“While the future remains unknown, we can still ground ourselves in the steady rhythm of Mother Earth. Hope is handed to us in small pleasures.”
Every woman alive is an expert on living as a woman in patriarchy. We each cope in a variety of ways. We adapt. We each carry a memory bank full of sights, sounds, juxtapositions. Each of these are colored by our own interpretations.
I’ve long wanted to write about all the “twists and turns” my life has taken in the last seventy-four years. But there have always been many, many distractions. Actually sitting down and writing consistently has not happened. Now I am writing. I encourage all of you to consider writing about your life too!
Today I am sitting at the huge vintage 1934 roll top desk that I believed, in 1978, would turn me into a woman who took the time to write about her life as it was unfolding. I remember thinking that once I had this wonderful writing space, I would be able to sit down and write about all that was going on in my life as a passionate participant in the women’s liberation movement.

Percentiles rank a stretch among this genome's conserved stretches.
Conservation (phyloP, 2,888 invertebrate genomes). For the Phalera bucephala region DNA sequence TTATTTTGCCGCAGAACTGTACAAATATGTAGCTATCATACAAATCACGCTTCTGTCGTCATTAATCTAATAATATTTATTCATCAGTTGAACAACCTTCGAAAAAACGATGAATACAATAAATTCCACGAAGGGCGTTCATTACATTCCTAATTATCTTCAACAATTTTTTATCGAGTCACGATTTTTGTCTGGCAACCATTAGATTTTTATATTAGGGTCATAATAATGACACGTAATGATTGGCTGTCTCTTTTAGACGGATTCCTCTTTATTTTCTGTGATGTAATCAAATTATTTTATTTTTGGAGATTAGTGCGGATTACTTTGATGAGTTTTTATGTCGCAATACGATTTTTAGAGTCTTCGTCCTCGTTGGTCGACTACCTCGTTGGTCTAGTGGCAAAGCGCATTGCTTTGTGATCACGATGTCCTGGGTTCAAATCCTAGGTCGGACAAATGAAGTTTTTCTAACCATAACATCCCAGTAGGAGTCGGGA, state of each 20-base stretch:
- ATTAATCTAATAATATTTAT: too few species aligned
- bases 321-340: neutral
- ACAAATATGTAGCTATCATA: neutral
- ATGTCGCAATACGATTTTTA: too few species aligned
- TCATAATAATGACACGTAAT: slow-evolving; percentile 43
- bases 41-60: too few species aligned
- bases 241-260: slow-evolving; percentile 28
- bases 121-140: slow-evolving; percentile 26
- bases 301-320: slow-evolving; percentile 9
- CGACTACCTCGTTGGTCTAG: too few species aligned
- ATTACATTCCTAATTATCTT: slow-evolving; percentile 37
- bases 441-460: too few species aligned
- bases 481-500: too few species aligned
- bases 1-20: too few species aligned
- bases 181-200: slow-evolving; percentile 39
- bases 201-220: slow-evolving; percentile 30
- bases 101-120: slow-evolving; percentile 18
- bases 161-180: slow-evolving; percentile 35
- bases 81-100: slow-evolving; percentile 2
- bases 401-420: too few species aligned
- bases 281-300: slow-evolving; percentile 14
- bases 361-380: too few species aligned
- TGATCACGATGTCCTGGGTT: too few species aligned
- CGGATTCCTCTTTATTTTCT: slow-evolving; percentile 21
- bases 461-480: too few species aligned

I knew then that what we were doing was important. Mostly I was busy working as a flight attendant for TWA and scheduling my work life there around all the activities associated with the KC Women’s Liberation Union and the New Earth Bookstore and our feminist theater group Actor’s Sorority. The roll top became the place to sit down and pay bills.
Spring of 2020 has limited the distractions. Spring 2020 has brought limitations, yet if offers opportunities to rethink priorities. We are “sheltering at home”. We are sheltering at home in the house Jeanne and I built in the mid 1980s with help from women carpenters.
Now I have an opportunity to record and to interpret all my years of living as a woman in these times. Yes, we have a big garden to maintain—it helps us feed ourselves. Yes, I have a mountain of fabric to inspire more quilts. But I want to do this project—I am excited about the prospect of looking back, of opening the numerous scrapbooks I’ve kept since 1962 for clues and detail no other biographer could know about or interpret correctly. I want to be in control of my own life story.